Yes, I think it makes sense to worry about CVE, especially if you (transitively) depend on a lot of less-well-tested crates. Even well-tested crates like smallvec or std get soundness bugs sometimes. A practical tool here is cargo-audit: GitHub - RustSec/rustsec: Audit Cargo.lock files for dependencies with security vulnerabilities.
It also makes sense to worry about culture of using unsafe. Rust's first-class support for user-defined unsafe code is probably its biggest technical achievement (lifetime system being just a way to make this system expressive enough). However, the practical value we get out of unsafe depends not only on the language-level mechanisms, but on social practice of using unsafe the right way:
- when there's no acceptable safe alternative
- with understanding of the safe/unsafe boundary (unsafe trait vs unsafe method, etc)
- with understanding of the Rust memory model (
uninitialized::<u8>() is not just some random byte)
- with appropriate testing (miri)
- with clear communication (this crate uses unsafe, please audit)
So far, we've been doing OK-ish in this respect. But, as more and more people join Rust, we can never really finish this work -- new crate authors should be educated about nuances of unsafe without burning them out (this is where we are not so great). That's hard.
For CVEs specifically, it also important to note that Rust gets CVEs for unsound APIs, which I believe generally doesn't happen for C or C++. That is, if you can call a function in such a way that it'll do a double free, you immediately get a CVE in Rust. In C++, you get a CVE only if someone actually calls the function the wrong way. For example, there's
int isalnum(int c) function in C's standard library. Calling it with an
int which isn't
char is UB (example). That would be CVE in Rust. In C, that's documented API, and the CVE can only be created for the caller of this function.
How to talk about safety is a difficult question. I guess, it's best to explain what you know, and why you know it?
Here's a list of things I know about the topic:
There are two approaches to memory safety: guaranteeing the absence of UB or catching some fraction of UB. Popular C++ mitigations are of the second kind, while Rust does the first kind. For example, the revised C++ core lifetimes proposal aims at "diagnosing many common errors", not at "preventing all errors".
It is possible to guarantee absence of UB in C, but that is costly. You either need to formally prove the absence of UB (a-la write haskell code that generates correct C) or exhaustively check every branch in the binary (SQLite approach). Notably, it's too costly -- SQLite plugis don't subject plugins to such a rigorous testing, they had vulns in plugins.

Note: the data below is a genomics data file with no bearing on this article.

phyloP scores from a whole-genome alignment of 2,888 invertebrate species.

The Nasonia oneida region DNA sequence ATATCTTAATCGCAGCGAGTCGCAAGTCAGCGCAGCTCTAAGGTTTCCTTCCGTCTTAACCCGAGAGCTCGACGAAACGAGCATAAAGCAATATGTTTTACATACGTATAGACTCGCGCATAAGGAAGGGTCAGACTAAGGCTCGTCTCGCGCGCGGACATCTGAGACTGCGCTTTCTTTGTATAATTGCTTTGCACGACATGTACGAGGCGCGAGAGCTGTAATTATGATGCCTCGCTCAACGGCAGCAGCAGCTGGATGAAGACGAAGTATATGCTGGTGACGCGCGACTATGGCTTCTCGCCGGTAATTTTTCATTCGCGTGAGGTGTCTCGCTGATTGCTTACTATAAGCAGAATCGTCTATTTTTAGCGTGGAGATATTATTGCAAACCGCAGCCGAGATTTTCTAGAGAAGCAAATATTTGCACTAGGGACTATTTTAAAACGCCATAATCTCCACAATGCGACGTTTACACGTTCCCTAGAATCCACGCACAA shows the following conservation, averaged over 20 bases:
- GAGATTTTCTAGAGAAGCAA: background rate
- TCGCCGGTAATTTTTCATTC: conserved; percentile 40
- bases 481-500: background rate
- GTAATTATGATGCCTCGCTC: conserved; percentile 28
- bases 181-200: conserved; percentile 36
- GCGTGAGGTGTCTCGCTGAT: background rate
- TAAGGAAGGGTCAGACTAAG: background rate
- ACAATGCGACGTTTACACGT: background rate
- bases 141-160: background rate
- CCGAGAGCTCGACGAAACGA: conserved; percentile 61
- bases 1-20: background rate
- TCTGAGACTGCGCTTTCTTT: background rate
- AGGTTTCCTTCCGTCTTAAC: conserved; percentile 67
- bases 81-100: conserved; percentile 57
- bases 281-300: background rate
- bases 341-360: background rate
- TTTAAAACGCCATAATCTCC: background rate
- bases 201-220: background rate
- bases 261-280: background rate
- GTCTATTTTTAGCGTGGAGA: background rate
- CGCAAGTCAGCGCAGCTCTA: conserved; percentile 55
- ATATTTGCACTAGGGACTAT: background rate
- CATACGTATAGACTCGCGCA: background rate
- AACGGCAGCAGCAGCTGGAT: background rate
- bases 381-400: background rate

C++-style prevention (ASAN & friends) empirically is not enough for Google, Apple, Microsoft, Mozilla, which independently report between 50-80 % of vulns are due to memory unsafety. I think it's possible to do better, but, on average, code is probably not better than Google's code.
I don't know of a strong empirical evidence that Rusts does prevent UB in practice, but, because of the nature of Rust's approach (prevention & guarantee rather than spot-checking), I would be surprised to see an evidence to the contrary.
It's true that, to the first approximation, unsafe Rust is as unsafe as C++. It's easy to measure empirically that the fraction of unsafe code is tiny. We have formal proofs that unsafe boundaries are possible, so it seems unlikely that a silver of unsafe contaminates all the code.
Here's a list of things I don't know about the topic:
What is memory safety, actually? I can wave hands about the absence of bad behaviors, but that's not a definition. I can say, exactly, that memory safety is type safety, waving the brick-wall book furiously and mumbling something about progress, preservation, and not getting stuck, but I don't think that's super-useful definition for non-academic discourse.
Is Ada as good as Rust? Ada definitely has more safety features than C++, and it seems that non-allocating version of Ada is memory safe. What about heap allocations? What about this example:
let mut opt = Some(92);
let r: &i32 = opt.as_ref().unwrap();
opt = None;
Is spatial memory safety enough? It's much easier to bounds-check than to verify RAII, but buffer overruns are by far the biggest problem. Can it be that Zig, while not guaranteeing memory safety, makes UB rare enough to be not that important?